Last night, just as I was getting ready to choose the book I'd peruse before I went to sleep, a good friend who is also a bible teacher emailed me to see if I had started Christ Centered Preaching, by Bryan Chapell. She had already started it, and knew I was intending to read it. I had planned to start at the weekend, but her comment about how convicting it was caused me to grab it and take it upstairs with me.
I am not hoping to become a pastor. But I am a teacher; what a preacher does is what a teacher of women does: opens the Word of God. These words from Chapell were of the "ouch" kind, and I always need to hear those, because I'm a painfully slow learner:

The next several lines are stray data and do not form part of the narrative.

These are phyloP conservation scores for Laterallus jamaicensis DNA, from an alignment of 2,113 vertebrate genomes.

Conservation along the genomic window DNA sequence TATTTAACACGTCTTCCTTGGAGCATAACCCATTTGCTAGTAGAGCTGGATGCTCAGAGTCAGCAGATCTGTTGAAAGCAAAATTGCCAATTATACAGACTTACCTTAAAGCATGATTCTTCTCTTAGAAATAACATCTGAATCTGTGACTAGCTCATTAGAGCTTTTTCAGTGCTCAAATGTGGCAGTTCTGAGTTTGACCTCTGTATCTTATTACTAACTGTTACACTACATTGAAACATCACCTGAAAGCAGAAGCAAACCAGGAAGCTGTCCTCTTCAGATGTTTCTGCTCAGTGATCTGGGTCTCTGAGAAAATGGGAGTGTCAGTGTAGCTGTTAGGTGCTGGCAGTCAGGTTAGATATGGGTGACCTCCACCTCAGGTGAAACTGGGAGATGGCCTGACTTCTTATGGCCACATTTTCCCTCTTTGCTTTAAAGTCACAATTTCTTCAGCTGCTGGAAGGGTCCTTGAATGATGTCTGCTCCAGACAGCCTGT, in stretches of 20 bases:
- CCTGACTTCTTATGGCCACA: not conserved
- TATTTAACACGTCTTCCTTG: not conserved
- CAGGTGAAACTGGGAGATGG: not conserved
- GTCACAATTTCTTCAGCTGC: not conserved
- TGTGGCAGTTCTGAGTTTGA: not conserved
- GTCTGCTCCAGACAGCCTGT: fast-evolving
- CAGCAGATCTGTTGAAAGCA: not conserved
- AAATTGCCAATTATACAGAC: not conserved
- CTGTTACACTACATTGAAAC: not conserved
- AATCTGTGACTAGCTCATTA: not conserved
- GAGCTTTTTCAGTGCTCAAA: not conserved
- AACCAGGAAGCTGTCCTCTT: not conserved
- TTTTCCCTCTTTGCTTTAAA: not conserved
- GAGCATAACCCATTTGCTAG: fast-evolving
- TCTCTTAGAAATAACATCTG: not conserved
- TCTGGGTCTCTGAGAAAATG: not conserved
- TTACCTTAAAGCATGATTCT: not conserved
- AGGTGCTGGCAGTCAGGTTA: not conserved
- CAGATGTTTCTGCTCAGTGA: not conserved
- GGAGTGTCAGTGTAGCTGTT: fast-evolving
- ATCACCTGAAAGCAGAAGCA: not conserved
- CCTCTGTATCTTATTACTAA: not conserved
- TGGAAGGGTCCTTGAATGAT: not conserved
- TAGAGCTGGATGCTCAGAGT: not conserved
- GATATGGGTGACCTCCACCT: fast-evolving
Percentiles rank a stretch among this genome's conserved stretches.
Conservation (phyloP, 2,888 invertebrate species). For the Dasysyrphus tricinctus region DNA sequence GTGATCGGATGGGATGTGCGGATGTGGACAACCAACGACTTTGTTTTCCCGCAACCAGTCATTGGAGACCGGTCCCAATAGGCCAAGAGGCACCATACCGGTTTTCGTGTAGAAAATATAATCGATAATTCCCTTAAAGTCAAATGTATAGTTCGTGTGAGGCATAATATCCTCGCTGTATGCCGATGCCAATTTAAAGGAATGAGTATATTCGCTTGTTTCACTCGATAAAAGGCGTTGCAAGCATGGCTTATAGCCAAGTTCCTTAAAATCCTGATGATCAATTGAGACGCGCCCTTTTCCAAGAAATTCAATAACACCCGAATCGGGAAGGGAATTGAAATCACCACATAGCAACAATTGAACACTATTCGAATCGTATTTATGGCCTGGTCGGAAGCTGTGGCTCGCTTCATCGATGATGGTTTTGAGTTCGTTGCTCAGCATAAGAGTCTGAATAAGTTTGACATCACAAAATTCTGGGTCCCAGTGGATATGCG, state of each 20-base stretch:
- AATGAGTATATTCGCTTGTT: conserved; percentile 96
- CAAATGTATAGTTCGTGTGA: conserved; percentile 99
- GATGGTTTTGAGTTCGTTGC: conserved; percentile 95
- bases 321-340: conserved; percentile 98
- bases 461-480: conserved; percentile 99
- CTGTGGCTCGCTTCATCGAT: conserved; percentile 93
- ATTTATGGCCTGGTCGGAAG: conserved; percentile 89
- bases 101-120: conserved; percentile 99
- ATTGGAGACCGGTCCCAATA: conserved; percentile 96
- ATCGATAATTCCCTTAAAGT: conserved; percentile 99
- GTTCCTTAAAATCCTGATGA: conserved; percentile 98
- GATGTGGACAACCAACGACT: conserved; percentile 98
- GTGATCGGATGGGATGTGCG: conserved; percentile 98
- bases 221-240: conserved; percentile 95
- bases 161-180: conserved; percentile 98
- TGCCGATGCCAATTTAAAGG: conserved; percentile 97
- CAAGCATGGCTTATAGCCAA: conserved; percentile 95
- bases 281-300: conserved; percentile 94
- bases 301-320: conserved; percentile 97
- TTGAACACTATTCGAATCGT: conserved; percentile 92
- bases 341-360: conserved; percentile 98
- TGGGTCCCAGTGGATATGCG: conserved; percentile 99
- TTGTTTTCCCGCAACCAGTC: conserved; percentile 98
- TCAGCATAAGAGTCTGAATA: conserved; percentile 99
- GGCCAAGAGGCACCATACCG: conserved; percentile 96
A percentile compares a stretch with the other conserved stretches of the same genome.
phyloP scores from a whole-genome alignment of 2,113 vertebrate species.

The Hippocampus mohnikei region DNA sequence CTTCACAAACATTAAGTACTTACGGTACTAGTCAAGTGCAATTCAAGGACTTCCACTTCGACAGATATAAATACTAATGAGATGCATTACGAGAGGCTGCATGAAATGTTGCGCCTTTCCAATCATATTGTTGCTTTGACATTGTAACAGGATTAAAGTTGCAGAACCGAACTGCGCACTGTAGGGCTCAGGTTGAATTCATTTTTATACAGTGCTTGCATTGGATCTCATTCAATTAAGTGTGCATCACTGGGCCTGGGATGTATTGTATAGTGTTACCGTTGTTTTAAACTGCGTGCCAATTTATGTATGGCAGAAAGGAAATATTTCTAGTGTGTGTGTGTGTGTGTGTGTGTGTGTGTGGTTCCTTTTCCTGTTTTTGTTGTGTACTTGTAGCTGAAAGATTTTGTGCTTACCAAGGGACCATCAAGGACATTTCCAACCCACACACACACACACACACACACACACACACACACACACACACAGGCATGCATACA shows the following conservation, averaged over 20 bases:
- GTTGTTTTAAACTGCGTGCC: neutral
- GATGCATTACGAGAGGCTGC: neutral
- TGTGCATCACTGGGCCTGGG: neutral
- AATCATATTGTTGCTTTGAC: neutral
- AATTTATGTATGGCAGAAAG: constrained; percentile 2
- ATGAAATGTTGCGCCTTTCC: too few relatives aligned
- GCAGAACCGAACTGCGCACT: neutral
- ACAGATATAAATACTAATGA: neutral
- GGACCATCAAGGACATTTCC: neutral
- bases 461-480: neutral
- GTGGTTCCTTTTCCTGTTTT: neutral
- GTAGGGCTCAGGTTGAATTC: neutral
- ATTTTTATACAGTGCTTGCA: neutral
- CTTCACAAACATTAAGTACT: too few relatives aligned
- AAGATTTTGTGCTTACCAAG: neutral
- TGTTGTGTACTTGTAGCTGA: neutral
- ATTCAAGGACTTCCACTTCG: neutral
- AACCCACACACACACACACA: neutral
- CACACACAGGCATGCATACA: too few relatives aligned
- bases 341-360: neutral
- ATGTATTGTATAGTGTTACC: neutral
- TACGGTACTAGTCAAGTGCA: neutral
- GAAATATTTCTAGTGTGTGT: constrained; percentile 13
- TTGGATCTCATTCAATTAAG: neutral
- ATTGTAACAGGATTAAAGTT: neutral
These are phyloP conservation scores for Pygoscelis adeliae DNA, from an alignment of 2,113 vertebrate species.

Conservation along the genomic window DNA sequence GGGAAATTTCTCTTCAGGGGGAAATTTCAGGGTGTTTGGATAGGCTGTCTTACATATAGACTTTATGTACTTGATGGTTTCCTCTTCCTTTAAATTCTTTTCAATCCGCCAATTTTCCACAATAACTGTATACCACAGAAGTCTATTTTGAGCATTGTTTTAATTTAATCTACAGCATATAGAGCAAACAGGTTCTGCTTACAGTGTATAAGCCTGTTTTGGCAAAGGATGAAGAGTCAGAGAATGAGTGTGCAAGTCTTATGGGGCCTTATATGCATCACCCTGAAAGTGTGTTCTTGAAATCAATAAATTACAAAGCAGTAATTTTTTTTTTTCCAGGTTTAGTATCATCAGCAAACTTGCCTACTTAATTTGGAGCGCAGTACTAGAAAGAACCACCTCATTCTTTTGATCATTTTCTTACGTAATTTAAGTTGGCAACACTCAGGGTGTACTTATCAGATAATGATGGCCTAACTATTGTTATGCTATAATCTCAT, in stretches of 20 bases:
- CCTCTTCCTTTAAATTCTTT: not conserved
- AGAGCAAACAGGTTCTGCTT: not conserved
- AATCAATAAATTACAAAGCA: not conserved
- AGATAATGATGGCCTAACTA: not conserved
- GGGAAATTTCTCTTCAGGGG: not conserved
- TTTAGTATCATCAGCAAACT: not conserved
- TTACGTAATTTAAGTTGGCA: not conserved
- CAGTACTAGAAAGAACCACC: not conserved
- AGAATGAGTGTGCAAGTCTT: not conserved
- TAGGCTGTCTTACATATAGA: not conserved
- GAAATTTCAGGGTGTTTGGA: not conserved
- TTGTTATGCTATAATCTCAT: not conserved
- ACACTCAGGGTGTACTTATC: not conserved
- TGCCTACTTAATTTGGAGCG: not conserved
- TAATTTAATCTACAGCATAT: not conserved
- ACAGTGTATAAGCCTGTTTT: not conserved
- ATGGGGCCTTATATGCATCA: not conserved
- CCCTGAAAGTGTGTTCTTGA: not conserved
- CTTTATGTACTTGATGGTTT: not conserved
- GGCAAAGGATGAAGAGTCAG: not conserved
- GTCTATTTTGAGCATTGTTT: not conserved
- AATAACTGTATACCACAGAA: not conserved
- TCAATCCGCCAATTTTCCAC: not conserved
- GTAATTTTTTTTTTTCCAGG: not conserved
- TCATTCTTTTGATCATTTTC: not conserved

When preachers perceive the power that the Word holds, confidence in their calling grows even as pride in their performance withers. We need not fear our inefectiveness when we speak truths God has empowered to perform his purposes. At the same time, acting as though our talents are responsible for spiritual change is like a messenger claiming credit for ending a war because he delivered the peace documents. The messenger has a noble task to perform, but he jeopardizes his mission and belittles the true victor with claims of personal achievement. Credit, honor, and glory for preaching's effects belongs to Christ alone because his Word alone saves and transforms.